Runs till 28 August.


To see or not to see: *

Antony and Cleopatra, at the Courtyard Theatre

A verse and a chorus, or else...

Antony and Cleopatra is one of the most dramatic stories in history and literature, so it should come as no surprise that before the premiere of the Royal Shakespeare Company’s show things took a dramatic turn. The company’s Antony, played by Darrell D’Silva, shot himself in the hand during a technical rehearsal and required surgery for his wound meaning the opening had to be delayed. The accident is a fitting illustration of the play: director Michael Boyd aims, shoots, but unfortunately misfires.


The play tells the story of Antony, one of the three rulers of the Roman Empire, who begins an affair with Cleopatra, the Queen of Egypt, and is caught with her between desire and duty. Michael Boyd has been Artistic Director of the RSC since 2002, and this is his third production he has directed with the company. Whilst D’Silva gives an outstanding performance as Antony, it is Kathryn Hunter’s Cleopatra that feels inaccurate. Hunter is a fine actress, she was the first woman to play King Lear and went onto play Richard III, but here she is not fully used.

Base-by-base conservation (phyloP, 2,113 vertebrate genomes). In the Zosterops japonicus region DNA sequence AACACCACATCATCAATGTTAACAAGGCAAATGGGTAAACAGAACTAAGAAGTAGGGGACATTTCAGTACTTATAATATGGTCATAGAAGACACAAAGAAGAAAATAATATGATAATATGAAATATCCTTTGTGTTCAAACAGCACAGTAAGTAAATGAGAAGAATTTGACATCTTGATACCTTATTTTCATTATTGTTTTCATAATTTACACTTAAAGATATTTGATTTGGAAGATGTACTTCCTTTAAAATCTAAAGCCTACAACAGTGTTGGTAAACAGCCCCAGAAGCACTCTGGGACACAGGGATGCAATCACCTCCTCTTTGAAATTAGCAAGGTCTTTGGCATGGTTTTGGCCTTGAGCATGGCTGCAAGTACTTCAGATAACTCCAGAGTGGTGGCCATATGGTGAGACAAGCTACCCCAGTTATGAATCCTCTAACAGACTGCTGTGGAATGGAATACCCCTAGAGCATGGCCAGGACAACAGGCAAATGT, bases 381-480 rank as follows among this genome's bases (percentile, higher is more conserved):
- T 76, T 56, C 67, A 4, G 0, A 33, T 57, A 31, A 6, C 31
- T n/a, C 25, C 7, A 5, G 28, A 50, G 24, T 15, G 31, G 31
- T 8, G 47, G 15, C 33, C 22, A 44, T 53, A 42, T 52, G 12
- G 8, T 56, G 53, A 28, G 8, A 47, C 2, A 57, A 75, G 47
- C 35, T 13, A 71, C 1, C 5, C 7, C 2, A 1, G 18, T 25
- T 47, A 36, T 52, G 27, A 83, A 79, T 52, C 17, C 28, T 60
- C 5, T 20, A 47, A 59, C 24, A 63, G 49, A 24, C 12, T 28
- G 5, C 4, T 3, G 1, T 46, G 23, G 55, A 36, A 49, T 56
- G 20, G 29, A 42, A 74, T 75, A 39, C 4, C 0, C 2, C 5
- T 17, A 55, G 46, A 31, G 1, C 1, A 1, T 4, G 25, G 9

Cleopatra is a melodramatic actress herself with a mercurial personality. When we are told that Antony “has given his empire up to a whore”, we expect to see a woman who is worth leaving his superpower home and wife for. So she should be a woman, as in the text, that is powerful, possessive, and incredibly sexual. As today’s power couples have females, from Michelle Obama to Angelina Jolie, who gain equal if not more interest than their male partners, it is odd that Cleopatra (of all women!) and her sexual energy is reduced to quick laughs. For example, when Cleopatra hears from a messenger the news that Antony is married her jealousy is delivered as a joke rather than a threat: “though I am mad, I will not bite him”.